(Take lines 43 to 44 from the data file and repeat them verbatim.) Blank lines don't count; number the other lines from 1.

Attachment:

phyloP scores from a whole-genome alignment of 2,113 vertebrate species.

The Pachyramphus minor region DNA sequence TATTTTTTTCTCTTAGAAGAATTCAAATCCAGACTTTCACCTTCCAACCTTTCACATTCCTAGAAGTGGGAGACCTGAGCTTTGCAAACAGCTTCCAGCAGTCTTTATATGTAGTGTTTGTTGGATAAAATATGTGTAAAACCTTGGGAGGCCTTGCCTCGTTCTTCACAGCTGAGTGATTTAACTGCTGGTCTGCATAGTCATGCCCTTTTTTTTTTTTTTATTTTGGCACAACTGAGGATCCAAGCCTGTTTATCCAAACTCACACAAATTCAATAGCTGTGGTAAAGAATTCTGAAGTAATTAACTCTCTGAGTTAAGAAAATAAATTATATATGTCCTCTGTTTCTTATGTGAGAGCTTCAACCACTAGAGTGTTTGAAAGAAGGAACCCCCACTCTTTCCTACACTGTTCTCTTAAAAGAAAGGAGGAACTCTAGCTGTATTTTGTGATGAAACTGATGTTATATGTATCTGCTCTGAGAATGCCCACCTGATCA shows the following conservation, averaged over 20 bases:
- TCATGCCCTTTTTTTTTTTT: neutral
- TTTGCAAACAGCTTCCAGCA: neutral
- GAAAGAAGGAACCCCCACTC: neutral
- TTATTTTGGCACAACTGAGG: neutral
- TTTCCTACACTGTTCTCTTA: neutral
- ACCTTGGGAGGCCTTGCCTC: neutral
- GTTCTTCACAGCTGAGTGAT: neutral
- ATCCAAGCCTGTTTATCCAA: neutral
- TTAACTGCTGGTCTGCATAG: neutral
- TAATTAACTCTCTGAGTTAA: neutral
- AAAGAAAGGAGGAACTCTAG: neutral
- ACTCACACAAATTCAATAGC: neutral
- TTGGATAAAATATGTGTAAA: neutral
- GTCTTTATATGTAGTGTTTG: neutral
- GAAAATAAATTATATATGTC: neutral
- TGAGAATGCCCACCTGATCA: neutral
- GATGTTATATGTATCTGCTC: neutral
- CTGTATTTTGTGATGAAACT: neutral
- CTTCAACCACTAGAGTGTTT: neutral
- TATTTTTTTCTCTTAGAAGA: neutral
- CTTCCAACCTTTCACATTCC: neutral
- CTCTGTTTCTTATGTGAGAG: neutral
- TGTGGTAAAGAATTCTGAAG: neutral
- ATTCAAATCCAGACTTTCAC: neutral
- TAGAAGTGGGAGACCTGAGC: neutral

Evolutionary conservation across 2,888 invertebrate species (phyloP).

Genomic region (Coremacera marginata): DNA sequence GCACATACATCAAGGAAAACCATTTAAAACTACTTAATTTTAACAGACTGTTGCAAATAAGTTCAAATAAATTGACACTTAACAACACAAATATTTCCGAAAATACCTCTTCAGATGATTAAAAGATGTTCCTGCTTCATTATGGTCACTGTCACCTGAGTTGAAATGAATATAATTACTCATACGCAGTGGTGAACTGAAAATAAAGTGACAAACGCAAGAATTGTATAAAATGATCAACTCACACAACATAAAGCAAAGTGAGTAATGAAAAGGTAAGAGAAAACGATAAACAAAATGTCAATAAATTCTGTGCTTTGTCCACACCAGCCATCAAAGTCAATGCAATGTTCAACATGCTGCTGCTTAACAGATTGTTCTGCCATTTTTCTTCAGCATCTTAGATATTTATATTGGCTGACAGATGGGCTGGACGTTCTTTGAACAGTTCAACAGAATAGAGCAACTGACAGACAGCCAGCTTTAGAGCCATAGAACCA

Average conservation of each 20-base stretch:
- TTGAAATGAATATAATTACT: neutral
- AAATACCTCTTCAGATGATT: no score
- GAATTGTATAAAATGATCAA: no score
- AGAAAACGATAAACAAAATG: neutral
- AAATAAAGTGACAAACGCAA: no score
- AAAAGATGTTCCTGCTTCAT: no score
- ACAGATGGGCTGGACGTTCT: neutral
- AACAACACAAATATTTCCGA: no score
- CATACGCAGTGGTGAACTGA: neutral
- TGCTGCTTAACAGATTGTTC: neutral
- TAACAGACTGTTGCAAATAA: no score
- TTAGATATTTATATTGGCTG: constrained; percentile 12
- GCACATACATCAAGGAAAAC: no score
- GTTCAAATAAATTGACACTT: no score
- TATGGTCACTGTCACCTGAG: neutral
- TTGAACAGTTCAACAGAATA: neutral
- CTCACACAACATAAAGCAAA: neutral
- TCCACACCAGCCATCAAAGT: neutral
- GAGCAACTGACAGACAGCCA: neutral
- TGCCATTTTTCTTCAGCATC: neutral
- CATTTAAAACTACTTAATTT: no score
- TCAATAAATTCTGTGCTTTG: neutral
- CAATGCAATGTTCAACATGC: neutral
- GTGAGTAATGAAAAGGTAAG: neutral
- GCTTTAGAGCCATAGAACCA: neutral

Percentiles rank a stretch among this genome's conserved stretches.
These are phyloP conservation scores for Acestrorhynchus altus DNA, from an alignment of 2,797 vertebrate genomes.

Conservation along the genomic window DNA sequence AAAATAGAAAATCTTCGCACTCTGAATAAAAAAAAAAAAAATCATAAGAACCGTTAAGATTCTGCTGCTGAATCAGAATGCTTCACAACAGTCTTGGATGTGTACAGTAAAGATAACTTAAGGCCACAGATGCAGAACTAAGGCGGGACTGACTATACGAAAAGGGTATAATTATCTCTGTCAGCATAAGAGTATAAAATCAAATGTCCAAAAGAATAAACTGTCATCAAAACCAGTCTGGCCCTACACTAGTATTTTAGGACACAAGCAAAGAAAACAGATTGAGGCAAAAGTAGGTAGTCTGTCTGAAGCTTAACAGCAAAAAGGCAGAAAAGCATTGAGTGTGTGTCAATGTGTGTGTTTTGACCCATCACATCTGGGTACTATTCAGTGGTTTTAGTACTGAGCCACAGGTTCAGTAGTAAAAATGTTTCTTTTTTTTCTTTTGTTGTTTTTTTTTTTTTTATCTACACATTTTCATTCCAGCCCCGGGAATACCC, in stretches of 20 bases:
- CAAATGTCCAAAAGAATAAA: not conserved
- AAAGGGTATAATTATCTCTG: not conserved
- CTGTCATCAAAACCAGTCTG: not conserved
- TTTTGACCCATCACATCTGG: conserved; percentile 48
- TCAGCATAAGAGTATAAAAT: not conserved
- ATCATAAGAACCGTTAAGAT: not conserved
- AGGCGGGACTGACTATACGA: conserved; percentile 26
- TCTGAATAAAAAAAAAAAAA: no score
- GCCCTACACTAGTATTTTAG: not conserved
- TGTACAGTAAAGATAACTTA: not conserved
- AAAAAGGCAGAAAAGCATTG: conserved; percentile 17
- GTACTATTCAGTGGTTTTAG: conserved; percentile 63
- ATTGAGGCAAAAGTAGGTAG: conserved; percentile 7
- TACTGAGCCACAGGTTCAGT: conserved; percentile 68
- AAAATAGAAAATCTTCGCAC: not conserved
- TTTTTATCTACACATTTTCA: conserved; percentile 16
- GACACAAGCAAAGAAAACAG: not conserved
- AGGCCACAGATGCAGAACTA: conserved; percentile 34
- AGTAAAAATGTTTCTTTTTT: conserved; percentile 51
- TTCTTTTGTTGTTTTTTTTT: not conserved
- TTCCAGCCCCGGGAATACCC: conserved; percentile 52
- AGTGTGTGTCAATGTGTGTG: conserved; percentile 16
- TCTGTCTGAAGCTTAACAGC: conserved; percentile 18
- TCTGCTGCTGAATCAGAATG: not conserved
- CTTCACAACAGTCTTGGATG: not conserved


- GCACATACATCAAGGAAAAC: no score
- GTTCAAATAAATTGACACTT: no score